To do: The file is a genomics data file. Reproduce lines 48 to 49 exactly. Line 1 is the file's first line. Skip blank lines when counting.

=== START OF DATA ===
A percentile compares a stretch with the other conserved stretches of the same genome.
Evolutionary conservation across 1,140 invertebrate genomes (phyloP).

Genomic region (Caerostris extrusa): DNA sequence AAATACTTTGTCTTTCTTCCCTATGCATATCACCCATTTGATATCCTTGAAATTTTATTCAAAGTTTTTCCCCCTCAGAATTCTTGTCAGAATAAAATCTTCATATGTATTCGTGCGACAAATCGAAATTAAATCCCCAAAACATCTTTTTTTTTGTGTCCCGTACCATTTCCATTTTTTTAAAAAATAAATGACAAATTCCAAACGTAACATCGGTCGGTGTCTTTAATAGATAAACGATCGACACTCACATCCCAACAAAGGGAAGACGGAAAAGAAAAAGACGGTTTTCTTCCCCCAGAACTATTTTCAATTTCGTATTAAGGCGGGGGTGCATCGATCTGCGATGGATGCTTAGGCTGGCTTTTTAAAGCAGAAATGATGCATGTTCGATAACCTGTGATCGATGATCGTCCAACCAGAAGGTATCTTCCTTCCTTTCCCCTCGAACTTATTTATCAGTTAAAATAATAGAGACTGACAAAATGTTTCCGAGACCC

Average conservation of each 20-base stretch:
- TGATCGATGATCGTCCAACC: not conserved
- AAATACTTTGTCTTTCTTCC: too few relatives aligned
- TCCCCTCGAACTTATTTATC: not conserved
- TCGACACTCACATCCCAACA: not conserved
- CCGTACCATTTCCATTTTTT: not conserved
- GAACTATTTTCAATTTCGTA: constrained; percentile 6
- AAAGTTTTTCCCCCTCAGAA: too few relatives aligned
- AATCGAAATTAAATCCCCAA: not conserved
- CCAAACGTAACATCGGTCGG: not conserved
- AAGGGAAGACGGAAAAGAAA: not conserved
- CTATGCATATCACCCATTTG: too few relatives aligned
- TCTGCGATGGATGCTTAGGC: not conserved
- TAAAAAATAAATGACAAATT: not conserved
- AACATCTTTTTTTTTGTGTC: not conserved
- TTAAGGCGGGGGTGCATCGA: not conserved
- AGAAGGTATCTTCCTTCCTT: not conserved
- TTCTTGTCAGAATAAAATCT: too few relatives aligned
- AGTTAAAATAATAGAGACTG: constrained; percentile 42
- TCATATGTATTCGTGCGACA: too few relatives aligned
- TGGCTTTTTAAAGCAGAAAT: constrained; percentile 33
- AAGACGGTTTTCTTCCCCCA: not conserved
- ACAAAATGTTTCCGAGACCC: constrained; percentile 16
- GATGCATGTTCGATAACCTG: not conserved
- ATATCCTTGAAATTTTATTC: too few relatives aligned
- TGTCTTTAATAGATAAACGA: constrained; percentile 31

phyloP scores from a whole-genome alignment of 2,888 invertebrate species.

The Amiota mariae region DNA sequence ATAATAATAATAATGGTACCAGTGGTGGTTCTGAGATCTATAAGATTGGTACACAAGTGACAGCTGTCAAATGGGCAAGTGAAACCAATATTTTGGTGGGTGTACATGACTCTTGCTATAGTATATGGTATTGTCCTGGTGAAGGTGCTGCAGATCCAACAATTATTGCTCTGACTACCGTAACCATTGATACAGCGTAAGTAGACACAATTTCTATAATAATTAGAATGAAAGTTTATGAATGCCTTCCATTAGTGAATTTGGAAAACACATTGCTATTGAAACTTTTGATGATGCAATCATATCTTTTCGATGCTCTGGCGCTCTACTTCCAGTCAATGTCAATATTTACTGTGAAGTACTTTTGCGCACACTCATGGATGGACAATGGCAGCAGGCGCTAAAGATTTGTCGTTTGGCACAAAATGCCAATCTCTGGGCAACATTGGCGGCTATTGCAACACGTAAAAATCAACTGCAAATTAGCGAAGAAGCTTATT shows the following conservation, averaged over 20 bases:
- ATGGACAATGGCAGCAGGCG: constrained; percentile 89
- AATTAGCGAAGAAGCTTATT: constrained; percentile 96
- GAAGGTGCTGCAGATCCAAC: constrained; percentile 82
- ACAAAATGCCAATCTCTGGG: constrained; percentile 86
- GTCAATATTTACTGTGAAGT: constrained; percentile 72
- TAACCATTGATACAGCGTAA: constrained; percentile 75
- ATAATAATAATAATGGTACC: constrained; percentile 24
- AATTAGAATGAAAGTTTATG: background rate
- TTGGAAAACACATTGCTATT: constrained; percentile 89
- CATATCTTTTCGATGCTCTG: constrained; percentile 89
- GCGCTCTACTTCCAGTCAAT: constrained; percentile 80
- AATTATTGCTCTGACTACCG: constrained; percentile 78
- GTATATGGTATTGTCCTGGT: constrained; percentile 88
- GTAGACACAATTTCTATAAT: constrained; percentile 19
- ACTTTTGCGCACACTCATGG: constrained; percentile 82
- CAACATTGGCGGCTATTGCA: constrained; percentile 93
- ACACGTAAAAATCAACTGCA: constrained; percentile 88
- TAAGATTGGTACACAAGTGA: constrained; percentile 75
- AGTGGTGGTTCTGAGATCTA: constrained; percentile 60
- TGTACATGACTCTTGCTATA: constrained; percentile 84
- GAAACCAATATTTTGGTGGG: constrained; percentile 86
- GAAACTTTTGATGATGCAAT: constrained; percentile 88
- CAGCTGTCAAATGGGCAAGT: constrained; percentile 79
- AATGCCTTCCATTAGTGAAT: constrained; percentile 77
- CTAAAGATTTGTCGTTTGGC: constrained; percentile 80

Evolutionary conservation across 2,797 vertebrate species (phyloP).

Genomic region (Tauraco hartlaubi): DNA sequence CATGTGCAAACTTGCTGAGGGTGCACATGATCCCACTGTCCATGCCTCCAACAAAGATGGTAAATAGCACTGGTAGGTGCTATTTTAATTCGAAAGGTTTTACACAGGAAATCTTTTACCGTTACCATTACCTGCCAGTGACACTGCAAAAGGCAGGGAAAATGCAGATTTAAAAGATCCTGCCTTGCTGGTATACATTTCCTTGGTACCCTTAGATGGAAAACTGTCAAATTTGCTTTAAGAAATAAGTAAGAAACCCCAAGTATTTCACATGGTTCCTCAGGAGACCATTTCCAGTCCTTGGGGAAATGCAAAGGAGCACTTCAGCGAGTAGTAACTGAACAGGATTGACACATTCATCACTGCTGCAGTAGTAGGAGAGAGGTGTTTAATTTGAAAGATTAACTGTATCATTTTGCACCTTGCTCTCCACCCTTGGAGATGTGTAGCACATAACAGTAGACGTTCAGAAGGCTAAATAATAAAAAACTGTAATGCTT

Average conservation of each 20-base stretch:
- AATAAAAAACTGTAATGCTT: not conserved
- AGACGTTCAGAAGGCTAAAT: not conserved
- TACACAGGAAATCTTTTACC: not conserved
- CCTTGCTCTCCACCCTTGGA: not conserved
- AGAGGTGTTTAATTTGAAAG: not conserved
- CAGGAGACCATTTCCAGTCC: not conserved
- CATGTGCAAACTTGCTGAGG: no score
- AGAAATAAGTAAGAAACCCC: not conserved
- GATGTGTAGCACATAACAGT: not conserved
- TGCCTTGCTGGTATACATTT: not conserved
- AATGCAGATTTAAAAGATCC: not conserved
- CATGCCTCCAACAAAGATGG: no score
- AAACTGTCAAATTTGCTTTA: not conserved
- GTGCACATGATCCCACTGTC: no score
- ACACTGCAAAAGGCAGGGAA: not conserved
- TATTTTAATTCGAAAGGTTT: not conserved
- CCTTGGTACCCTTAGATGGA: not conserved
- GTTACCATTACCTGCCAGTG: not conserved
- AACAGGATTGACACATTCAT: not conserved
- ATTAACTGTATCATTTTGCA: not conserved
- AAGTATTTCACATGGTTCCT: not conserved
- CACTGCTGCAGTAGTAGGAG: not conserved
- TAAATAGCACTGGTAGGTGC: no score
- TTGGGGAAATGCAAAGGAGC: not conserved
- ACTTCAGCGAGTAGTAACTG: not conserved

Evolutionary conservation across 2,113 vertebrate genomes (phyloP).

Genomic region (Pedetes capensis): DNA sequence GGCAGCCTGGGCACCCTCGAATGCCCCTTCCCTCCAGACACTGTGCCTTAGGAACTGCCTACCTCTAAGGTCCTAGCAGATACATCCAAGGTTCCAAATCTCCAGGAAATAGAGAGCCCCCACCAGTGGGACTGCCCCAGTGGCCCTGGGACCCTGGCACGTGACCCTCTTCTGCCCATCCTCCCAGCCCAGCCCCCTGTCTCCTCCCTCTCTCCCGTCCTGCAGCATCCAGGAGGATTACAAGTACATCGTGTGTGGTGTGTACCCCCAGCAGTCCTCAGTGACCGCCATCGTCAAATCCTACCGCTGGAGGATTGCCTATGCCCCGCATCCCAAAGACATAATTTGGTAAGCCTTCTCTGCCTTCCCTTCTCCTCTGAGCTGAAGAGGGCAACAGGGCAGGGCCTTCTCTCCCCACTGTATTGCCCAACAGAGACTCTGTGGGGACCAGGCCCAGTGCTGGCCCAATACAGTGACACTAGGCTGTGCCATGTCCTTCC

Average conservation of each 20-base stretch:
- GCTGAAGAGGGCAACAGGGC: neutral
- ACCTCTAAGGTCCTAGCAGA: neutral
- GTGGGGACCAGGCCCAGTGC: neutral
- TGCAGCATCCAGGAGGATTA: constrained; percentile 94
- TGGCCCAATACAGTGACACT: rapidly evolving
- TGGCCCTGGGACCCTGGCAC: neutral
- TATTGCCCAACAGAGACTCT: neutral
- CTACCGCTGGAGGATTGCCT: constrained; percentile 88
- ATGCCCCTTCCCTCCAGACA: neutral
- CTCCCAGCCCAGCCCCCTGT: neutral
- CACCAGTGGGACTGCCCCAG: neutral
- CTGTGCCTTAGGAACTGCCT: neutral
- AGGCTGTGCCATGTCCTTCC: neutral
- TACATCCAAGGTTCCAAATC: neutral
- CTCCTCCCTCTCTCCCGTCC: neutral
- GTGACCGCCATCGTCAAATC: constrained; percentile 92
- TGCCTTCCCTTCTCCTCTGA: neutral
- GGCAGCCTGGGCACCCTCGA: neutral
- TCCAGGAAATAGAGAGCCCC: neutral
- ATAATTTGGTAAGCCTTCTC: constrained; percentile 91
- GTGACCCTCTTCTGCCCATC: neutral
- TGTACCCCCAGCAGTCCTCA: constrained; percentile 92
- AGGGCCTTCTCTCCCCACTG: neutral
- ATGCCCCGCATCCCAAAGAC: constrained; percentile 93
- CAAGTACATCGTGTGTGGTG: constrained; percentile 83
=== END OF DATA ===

- ACACGTAAAAATCAACTGCA: constrained; percentile 88
- TAAGATTGGTACACAAGTGA: constrained; percentile 75